When someone does something rude, what should you do? Try compassion.
When I first got Grace, we lived next door to a wonderful couple that loved dogs. Kitty and Kevin welcomed Grace unconditionally and went to extraordinary measures to show her that. To say Grace was timid would be grossly understated. Anytime anyone came around, she would cower, bark, and/or hide.
So Kevin felt the best way to win her over was to offer delectable treats. It seemed like a perfectly sensible plan. On several occasions, he arrived at the door with freshly grilled steak bones – made especially for Grace. And yet, time after time, Grace declined. Can you imagine? He was shocked, as was I. What dog would ever, ever, ever refuse a mouth-watering bone that every sensory organ in her body must have been eager to devour? It was unimaginable. Yet it really happened.
Her fear was greater than her desire to enjoy those treats. Today, we have to contain her exuberance when she even senses that a marrow bone is within her range. But it was a different story then and despite being snubbed with his incredibly generous efforts, Kevin remained patient and compassionate whenever he was around Grace. She learned to begin to trust, in large part because of the safe environment these kind neighbors offered to her.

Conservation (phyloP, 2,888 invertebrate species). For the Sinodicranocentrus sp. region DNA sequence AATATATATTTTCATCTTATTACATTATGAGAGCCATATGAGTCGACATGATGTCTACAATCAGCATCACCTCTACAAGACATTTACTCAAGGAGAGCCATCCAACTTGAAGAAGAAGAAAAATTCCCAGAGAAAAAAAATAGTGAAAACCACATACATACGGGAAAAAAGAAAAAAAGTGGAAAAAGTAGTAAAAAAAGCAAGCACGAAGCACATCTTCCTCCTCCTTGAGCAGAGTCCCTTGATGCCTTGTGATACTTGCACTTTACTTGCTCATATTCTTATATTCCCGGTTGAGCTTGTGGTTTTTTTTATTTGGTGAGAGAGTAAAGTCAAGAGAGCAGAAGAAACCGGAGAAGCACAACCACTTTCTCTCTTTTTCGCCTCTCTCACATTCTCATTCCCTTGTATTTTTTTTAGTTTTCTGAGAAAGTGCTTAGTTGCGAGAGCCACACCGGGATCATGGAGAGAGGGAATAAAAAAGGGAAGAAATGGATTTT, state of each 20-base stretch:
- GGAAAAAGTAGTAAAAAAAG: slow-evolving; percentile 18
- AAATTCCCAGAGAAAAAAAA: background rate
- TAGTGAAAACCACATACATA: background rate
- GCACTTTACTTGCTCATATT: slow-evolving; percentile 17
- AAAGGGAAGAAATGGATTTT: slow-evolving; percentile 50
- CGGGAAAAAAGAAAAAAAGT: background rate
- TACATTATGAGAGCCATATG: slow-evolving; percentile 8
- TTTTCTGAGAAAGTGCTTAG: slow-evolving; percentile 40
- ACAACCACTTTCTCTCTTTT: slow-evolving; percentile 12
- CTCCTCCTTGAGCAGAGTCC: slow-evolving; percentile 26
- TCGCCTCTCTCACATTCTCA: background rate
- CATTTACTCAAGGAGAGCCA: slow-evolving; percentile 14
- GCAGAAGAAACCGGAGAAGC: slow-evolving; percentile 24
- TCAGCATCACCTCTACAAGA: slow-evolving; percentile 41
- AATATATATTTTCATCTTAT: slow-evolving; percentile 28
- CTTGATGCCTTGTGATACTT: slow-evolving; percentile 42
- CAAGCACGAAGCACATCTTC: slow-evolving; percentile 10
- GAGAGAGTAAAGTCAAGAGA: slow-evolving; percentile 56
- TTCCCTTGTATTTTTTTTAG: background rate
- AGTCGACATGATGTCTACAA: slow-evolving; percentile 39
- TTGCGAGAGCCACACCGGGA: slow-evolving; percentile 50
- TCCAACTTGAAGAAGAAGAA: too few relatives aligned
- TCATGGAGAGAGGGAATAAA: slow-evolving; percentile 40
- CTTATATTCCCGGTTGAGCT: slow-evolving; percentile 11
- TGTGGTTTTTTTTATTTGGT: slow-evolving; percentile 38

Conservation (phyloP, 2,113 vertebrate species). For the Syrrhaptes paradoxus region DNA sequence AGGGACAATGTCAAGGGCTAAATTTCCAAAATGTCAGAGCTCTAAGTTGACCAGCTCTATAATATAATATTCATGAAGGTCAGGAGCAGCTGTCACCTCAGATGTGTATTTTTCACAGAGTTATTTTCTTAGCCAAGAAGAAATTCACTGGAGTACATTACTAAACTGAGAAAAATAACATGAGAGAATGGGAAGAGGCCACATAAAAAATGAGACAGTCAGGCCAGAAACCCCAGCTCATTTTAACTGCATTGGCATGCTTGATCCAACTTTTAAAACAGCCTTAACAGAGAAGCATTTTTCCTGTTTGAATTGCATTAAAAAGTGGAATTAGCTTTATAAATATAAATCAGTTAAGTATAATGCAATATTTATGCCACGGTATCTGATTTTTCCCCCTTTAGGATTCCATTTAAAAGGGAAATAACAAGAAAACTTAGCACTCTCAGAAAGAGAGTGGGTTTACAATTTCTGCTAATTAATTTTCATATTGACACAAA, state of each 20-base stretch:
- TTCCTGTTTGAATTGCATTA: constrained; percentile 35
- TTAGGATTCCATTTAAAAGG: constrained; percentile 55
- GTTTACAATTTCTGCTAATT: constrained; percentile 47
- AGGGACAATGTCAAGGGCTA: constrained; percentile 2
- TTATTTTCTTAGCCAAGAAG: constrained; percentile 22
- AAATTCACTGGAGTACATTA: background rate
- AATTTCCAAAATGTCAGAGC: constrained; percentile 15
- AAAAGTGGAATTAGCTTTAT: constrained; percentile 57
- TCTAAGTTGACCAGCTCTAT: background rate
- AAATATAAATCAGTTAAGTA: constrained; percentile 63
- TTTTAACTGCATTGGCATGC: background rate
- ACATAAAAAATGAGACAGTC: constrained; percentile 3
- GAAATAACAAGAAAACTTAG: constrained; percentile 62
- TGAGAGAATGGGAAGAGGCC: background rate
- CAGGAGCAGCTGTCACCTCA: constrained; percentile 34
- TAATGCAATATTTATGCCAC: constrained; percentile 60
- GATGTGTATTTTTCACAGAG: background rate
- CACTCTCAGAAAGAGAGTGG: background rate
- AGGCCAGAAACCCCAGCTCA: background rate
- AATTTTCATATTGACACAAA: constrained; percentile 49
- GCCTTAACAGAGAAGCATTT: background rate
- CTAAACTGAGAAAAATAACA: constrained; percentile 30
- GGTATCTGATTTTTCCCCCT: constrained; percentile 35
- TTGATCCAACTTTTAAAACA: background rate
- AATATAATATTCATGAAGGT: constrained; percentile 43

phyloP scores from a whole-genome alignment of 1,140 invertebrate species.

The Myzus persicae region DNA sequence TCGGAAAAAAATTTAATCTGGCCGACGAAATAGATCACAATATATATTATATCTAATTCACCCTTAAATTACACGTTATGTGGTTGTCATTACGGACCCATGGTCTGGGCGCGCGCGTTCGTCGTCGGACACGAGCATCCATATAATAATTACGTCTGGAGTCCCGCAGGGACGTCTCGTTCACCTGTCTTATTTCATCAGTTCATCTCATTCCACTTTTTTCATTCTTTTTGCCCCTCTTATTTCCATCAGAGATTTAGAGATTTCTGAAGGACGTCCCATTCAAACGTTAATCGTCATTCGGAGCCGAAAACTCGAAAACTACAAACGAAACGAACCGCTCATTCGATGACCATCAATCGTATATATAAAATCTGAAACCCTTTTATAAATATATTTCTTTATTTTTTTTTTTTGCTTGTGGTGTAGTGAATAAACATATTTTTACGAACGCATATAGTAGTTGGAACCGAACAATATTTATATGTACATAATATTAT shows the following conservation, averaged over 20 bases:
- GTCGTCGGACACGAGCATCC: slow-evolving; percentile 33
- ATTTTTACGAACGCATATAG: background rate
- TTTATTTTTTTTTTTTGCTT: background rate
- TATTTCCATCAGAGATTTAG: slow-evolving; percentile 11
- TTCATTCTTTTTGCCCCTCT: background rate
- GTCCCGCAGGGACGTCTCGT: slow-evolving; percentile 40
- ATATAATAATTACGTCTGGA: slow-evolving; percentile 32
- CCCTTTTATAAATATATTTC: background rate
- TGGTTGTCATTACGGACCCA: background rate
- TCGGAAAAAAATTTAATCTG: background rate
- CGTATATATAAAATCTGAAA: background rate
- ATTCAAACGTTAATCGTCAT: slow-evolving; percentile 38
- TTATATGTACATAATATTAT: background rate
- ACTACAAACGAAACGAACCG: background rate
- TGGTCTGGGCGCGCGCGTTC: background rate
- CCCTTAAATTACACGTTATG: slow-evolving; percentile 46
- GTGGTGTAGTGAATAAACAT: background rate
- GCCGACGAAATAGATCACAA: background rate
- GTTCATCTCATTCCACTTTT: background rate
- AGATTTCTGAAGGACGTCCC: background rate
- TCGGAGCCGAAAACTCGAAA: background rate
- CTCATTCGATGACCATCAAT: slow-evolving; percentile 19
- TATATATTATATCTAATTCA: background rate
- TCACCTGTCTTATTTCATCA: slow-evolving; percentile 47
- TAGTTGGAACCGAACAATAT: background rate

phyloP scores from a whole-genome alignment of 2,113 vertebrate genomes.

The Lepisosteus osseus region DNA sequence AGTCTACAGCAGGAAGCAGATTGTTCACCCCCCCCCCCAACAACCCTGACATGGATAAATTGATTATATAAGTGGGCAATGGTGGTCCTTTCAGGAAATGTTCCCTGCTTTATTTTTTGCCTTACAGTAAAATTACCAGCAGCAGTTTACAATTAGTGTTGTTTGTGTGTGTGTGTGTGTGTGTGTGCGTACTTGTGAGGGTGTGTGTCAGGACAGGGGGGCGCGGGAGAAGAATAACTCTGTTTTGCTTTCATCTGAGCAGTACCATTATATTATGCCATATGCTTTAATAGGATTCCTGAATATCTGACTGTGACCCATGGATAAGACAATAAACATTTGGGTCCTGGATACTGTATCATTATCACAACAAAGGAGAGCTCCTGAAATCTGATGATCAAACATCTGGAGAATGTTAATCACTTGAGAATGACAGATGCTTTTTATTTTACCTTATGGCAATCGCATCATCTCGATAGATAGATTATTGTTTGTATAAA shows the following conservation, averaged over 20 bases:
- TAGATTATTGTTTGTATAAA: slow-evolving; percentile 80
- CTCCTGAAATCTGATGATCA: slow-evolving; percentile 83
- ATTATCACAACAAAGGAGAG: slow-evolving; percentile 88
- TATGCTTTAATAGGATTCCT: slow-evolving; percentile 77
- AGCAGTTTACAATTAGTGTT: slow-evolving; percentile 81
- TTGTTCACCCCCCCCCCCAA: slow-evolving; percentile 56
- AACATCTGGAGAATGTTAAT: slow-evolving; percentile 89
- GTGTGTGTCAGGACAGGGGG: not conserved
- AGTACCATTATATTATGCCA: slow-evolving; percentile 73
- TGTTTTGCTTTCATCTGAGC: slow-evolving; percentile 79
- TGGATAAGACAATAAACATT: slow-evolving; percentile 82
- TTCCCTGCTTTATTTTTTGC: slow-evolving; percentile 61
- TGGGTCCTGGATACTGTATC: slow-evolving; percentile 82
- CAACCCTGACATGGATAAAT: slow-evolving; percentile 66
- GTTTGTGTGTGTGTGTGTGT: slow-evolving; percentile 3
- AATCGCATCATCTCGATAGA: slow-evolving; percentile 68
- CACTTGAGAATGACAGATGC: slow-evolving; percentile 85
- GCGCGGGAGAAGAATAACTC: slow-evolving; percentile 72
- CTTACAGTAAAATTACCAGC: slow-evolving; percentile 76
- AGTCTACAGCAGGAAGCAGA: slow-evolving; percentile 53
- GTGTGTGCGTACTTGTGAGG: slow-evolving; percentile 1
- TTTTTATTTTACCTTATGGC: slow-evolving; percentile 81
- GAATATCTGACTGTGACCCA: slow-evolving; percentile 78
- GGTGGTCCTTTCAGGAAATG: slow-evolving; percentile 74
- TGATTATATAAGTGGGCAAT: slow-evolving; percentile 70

When I think about some behaviors in the workplace, it’s much less common for co-workers to have this type of unconditional compassion for each other. Imagine doing something kind for a team member and then that team member isn’t responsive, perhaps doing something distasteful or maybe even rude. It is easy to understand how friction, tension, and untrusting relationships start to develop.
What would happen if we tried to put ourselves in that other person’s shoes? Even if we never understand why another person would do something unacceptable, we always know that having compassion will increase any chance of working through the conflict.